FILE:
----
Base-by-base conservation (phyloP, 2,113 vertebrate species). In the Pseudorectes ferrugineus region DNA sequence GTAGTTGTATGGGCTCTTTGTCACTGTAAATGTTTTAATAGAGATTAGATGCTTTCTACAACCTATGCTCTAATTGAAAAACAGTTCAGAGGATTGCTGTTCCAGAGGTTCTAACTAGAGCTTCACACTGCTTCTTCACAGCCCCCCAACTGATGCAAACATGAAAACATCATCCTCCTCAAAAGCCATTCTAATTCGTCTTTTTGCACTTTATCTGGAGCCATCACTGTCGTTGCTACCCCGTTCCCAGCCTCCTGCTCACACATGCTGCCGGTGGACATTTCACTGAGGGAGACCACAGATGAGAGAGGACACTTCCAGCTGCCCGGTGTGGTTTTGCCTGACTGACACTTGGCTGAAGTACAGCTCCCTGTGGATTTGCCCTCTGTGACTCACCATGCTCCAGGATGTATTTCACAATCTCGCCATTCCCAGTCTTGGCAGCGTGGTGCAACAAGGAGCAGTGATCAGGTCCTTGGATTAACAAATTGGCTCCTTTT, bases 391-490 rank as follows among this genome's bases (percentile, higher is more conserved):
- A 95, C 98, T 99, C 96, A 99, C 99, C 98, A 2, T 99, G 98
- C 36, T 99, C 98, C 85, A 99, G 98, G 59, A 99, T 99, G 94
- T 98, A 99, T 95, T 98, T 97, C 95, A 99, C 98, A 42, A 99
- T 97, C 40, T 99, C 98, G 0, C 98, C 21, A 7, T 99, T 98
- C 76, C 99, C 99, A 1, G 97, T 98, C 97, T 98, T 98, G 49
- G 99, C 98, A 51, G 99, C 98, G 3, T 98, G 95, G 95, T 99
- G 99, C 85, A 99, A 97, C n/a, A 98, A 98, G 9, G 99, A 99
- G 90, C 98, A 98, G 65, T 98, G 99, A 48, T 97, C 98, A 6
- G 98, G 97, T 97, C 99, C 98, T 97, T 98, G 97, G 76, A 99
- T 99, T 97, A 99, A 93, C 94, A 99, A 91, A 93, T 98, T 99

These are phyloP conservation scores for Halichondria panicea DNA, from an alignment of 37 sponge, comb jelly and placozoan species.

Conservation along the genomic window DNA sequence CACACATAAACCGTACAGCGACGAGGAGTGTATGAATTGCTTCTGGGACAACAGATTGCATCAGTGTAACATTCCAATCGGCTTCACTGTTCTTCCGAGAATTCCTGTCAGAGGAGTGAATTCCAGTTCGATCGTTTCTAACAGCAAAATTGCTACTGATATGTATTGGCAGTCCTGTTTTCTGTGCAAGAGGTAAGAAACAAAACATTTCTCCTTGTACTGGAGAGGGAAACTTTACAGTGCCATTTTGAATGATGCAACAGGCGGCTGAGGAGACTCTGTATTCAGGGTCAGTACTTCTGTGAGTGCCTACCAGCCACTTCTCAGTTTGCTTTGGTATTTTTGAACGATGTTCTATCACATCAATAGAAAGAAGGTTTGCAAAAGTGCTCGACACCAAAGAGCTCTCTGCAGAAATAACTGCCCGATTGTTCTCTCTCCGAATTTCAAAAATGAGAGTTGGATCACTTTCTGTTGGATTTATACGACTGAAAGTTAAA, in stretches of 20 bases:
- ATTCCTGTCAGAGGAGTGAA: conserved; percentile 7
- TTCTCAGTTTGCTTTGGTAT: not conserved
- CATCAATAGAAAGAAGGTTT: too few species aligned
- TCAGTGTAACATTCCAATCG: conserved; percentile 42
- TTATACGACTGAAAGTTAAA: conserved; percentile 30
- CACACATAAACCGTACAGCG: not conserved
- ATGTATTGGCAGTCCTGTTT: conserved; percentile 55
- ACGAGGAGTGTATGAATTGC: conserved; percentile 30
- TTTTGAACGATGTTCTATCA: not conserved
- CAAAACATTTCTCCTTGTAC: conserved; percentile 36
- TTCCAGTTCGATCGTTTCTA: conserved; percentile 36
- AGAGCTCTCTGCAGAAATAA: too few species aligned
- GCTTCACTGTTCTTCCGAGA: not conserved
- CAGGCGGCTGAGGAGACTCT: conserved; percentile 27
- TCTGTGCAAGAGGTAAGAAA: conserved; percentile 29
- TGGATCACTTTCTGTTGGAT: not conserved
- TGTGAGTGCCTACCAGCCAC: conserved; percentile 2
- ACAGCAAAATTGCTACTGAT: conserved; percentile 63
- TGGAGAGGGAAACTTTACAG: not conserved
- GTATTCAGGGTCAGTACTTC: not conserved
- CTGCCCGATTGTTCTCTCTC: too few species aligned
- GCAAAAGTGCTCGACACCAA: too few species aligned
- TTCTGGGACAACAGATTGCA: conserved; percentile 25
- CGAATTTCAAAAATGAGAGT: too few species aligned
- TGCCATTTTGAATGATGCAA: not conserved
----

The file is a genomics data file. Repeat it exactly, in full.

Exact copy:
Base-by-base conservation (phyloP, 2,113 vertebrate species). In the Pseudorectes ferrugineus region DNA sequence GTAGTTGTATGGGCTCTTTGTCACTGTAAATGTTTTAATAGAGATTAGATGCTTTCTACAACCTATGCTCTAATTGAAAAACAGTTCAGAGGATTGCTGTTCCAGAGGTTCTAACTAGAGCTTCACACTGCTTCTTCACAGCCCCCCAACTGATGCAAACATGAAAACATCATCCTCCTCAAAAGCCATTCTAATTCGTCTTTTTGCACTTTATCTGGAGCCATCACTGTCGTTGCTACCCCGTTCCCAGCCTCCTGCTCACACATGCTGCCGGTGGACATTTCACTGAGGGAGACCACAGATGAGAGAGGACACTTCCAGCTGCCCGGTGTGGTTTTGCCTGACTGACACTTGGCTGAAGTACAGCTCCCTGTGGATTTGCCCTCTGTGACTCACCATGCTCCAGGATGTATTTCACAATCTCGCCATTCCCAGTCTTGGCAGCGTGGTGCAACAAGGAGCAGTGATCAGGTCCTTGGATTAACAAATTGGCTCCTTTT, bases 391-490 rank as follows among this genome's bases (percentile, higher is more conserved):
- A 95, C 98, T 99, C 96, A 99, C 99, C 98, A 2, T 99, G 98
- C 36, T 99, C 98, C 85, A 99, G 98, G 59, A 99, T 99, G 94
- T 98, A 99, T 95, T 98, T 97, C 95, A 99, C 98, A 42, A 99
- T 97, C 40, T 99, C 98, G 0, C 98, C 21, A 7, T 99, T 98
- C 76, C 99, C 99, A 1, G 97, T 98, C 97, T 98, T 98, G 49
- G 99, C 98, A 51, G 99, C 98, G 3, T 98, G 95, G 95, T 99
- G 99, C 85, A 99, A 97, C n/a, A 98, A 98, G 9, G 99, A 99
- G 90, C 98, A 98, G 65, T 98, G 99, A 48, T 97, C 98, A 6
- G 98, G 97, T 97, C 99, C 98, T 97, T 98, G 97, G 76, A 99
- T 99, T 97, A 99, A 93, C 94, A 99, A 91, A 93, T 98, T 99

These are phyloP conservation scores for Halichondria panicea DNA, from an alignment of 37 sponge, comb jelly and placozoan species.

Conservation along the genomic window DNA sequence CACACATAAACCGTACAGCGACGAGGAGTGTATGAATTGCTTCTGGGACAACAGATTGCATCAGTGTAACATTCCAATCGGCTTCACTGTTCTTCCGAGAATTCCTGTCAGAGGAGTGAATTCCAGTTCGATCGTTTCTAACAGCAAAATTGCTACTGATATGTATTGGCAGTCCTGTTTTCTGTGCAAGAGGTAAGAAACAAAACATTTCTCCTTGTACTGGAGAGGGAAACTTTACAGTGCCATTTTGAATGATGCAACAGGCGGCTGAGGAGACTCTGTATTCAGGGTCAGTACTTCTGTGAGTGCCTACCAGCCACTTCTCAGTTTGCTTTGGTATTTTTGAACGATGTTCTATCACATCAATAGAAAGAAGGTTTGCAAAAGTGCTCGACACCAAAGAGCTCTCTGCAGAAATAACTGCCCGATTGTTCTCTCTCCGAATTTCAAAAATGAGAGTTGGATCACTTTCTGTTGGATTTATACGACTGAAAGTTAAA, in stretches of 20 bases:
- ATTCCTGTCAGAGGAGTGAA: conserved; percentile 7
- TTCTCAGTTTGCTTTGGTAT: not conserved
- CATCAATAGAAAGAAGGTTT: too few species aligned
- TCAGTGTAACATTCCAATCG: conserved; percentile 42
- TTATACGACTGAAAGTTAAA: conserved; percentile 30
- CACACATAAACCGTACAGCG: not conserved
- ATGTATTGGCAGTCCTGTTT: conserved; percentile 55
- ACGAGGAGTGTATGAATTGC: conserved; percentile 30
- TTTTGAACGATGTTCTATCA: not conserved
- CAAAACATTTCTCCTTGTAC: conserved; percentile 36
- TTCCAGTTCGATCGTTTCTA: conserved; percentile 36
- AGAGCTCTCTGCAGAAATAA: too few species aligned
- GCTTCACTGTTCTTCCGAGA: not conserved
- CAGGCGGCTGAGGAGACTCT: conserved; percentile 27
- TCTGTGCAAGAGGTAAGAAA: conserved; percentile 29
- TGGATCACTTTCTGTTGGAT: not conserved
- TGTGAGTGCCTACCAGCCAC: conserved; percentile 2
- ACAGCAAAATTGCTACTGAT: conserved; percentile 63
- TGGAGAGGGAAACTTTACAG: not conserved
- GTATTCAGGGTCAGTACTTC: not conserved
- CTGCCCGATTGTTCTCTCTC: too few species aligned
- GCAAAAGTGCTCGACACCAA: too few species aligned
- TTCTGGGACAACAGATTGCA: conserved; percentile 25
- CGAATTTCAAAAATGAGAGT: too few species aligned
- TGCCATTTTGAATGATGCAA: not conserved